The details of this little piece of algebra are unimportant. All that matters is that it is a finite piece of argumentation that can be traced through in a short time. For the finitist, the truth of infinite totalities of arithmetic propositions resides solely in such a finite proof.

Does it matter? This conception makes a difference when we have arithmetic propositions for which we have no proofs. For example, it is widely accepted that "Goldbach's conjecture" is true:

Every even number greater than 2 can be written as the sum of two prime numbers:

4 = 1 + 3

6 = 1 + 5

...

12 = 5 + 7

14 = 3 + 11

...

While the conjecture has been checked for many, many numbers, we have no general proof.

According to the finitist, if this is a conjecture for which no finite proof can be given then it is not a truth of arithmetic.

This finitist conclusion is awkward since (as Goedel showed) there are many propositions of arithmetic that we could like to take as true, but for which no finite proof can be given. (We do not know if Goldbach's conjecture is one.)

So what can it mean to say that they are true? If we allow the possibility in principle of supertasks and the completions of an infinity of acts, then there is a computational answer.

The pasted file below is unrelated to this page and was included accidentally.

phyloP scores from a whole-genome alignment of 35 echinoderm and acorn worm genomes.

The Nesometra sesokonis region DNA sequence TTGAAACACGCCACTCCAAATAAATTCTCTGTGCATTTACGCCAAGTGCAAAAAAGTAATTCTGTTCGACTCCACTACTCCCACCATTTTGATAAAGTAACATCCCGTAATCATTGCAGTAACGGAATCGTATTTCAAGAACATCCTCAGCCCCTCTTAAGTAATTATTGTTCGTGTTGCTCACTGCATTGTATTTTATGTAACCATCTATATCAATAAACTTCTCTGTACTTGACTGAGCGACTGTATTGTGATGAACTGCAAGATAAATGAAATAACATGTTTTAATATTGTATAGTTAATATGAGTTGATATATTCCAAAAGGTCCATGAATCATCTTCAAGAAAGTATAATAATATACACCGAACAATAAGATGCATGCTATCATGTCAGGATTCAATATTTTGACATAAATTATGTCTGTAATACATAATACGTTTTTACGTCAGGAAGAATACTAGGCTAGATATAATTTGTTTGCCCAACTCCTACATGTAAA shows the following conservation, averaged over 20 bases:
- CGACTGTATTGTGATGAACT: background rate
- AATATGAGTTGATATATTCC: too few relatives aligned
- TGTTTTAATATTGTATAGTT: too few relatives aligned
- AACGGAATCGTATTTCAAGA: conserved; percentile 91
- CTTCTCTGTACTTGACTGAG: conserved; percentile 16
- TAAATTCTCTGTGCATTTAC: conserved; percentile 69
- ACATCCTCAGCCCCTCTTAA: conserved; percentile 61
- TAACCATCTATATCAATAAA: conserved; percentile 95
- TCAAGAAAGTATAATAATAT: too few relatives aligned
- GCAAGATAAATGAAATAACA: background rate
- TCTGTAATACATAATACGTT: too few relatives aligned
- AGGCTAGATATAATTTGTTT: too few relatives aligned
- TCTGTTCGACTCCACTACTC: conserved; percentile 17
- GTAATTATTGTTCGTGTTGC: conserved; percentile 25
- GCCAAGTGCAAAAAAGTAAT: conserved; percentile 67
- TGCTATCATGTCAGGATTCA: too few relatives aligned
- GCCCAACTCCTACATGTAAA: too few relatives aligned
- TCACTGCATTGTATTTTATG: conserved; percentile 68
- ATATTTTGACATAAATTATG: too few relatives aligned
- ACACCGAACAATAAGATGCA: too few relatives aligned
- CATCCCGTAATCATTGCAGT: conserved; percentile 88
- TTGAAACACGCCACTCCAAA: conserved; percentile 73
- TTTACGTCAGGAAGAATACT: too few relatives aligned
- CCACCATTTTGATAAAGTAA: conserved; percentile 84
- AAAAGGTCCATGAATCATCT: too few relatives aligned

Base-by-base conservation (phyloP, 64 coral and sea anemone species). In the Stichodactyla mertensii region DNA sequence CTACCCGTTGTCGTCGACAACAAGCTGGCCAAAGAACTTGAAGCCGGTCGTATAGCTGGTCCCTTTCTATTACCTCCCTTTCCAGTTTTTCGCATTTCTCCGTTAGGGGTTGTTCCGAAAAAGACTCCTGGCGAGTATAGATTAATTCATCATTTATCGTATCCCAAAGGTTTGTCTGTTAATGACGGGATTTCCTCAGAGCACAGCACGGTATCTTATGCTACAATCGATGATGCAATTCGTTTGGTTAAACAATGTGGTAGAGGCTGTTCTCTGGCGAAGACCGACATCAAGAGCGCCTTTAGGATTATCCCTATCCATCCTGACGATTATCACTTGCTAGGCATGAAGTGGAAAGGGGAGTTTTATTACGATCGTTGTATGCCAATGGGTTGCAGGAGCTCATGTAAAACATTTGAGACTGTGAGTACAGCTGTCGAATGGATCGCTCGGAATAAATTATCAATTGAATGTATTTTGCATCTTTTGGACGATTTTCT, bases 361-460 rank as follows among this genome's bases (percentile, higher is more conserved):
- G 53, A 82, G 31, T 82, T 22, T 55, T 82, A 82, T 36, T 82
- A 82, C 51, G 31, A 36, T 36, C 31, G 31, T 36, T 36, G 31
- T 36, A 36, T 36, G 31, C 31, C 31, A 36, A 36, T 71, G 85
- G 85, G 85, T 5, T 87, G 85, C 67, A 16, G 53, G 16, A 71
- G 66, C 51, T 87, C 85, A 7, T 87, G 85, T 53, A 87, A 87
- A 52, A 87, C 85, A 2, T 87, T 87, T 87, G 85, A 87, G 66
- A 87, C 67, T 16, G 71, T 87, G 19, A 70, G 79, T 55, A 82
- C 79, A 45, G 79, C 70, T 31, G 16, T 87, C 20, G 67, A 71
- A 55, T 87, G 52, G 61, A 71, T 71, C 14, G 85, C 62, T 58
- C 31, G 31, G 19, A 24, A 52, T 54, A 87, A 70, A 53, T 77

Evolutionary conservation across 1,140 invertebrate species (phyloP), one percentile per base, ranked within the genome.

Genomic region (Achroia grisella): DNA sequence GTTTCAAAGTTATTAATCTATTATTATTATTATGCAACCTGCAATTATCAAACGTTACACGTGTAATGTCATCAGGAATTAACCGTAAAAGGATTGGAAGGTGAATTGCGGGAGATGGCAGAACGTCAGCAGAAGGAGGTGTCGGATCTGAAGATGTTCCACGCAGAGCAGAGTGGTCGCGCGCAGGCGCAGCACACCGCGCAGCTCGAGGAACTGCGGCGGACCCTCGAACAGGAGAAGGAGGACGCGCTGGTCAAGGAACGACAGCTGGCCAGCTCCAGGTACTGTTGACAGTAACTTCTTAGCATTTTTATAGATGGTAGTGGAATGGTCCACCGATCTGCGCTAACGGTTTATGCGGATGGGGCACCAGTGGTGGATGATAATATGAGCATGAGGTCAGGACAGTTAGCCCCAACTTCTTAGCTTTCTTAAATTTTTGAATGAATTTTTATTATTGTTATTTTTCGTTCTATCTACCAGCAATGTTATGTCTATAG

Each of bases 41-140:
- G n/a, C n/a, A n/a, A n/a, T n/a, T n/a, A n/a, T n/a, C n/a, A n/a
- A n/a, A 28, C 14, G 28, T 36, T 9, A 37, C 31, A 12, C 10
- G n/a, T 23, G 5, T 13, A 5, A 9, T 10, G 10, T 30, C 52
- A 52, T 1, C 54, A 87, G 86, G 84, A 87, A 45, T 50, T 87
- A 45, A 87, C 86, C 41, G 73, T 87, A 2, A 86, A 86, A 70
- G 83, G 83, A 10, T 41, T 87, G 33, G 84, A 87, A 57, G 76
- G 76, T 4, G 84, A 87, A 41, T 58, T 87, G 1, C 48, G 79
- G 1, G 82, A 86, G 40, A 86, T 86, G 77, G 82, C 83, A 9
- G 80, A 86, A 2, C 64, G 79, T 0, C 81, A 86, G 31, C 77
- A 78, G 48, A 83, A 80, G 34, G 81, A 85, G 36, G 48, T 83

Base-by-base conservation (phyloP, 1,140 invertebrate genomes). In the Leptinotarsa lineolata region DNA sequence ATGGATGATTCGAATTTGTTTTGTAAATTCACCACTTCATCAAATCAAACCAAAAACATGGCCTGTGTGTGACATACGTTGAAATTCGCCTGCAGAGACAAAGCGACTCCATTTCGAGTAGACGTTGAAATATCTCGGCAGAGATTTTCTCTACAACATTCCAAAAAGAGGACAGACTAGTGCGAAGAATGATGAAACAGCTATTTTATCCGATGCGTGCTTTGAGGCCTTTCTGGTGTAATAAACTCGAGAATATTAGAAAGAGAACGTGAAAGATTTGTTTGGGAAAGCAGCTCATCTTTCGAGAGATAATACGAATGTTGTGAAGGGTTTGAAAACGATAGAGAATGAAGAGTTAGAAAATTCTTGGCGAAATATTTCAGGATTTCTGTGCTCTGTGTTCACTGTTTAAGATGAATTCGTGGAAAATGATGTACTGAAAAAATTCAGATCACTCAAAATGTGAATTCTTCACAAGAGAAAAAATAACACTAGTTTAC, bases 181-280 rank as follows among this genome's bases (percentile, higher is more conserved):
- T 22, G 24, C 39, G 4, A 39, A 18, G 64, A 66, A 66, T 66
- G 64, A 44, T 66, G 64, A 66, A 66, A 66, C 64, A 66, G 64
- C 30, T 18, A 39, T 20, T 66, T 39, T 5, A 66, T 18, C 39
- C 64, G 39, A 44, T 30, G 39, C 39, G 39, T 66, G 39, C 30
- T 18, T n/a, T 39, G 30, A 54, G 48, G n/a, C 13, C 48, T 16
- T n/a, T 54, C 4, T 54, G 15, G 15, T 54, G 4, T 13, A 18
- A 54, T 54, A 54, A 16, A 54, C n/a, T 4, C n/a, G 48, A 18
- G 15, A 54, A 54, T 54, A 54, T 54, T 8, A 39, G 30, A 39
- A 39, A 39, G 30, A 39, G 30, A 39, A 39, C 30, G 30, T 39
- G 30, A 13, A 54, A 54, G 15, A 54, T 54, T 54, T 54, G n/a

The truth of Goldbach's conjecture simply resides in the possibility of a supertask computation checking each even number and finding the pairs of prime numbers that sum to it.

Check 4 at 1/2 minute to midnight.

Check 6 at 1/6 minute to midnight

Check 8 at 1/8 minute to midnight.

Check 10 at 1/10 minute to midnight.

and so on infinitely.

The truth of Goldbach's conjecture resides in a
positive check resulting for each even number in this supertask
computation.

Surely Thomson's lamp must be on or off at midnight, whether we can say which is the case. Does not that mean that the paradox persists?

Surely the marble of Black's transfer machine must be somewhere in space, whether we can say what that position is. Does not that mean that the paradox persists?

Consider the proposition "There are infinitely many stars." For it to be true, there simply have to be infinitely stars. This is a factual condition about the world about us. Can the same analysis be given for the proposition in arithmetic: "there are infinitely many prime numbers"?

June 15, September
13, 21, 2021. Acknowledgment for Thomson lamp simulation added February
10, 2022. January 25, 2023.

Copyright, John D. Norton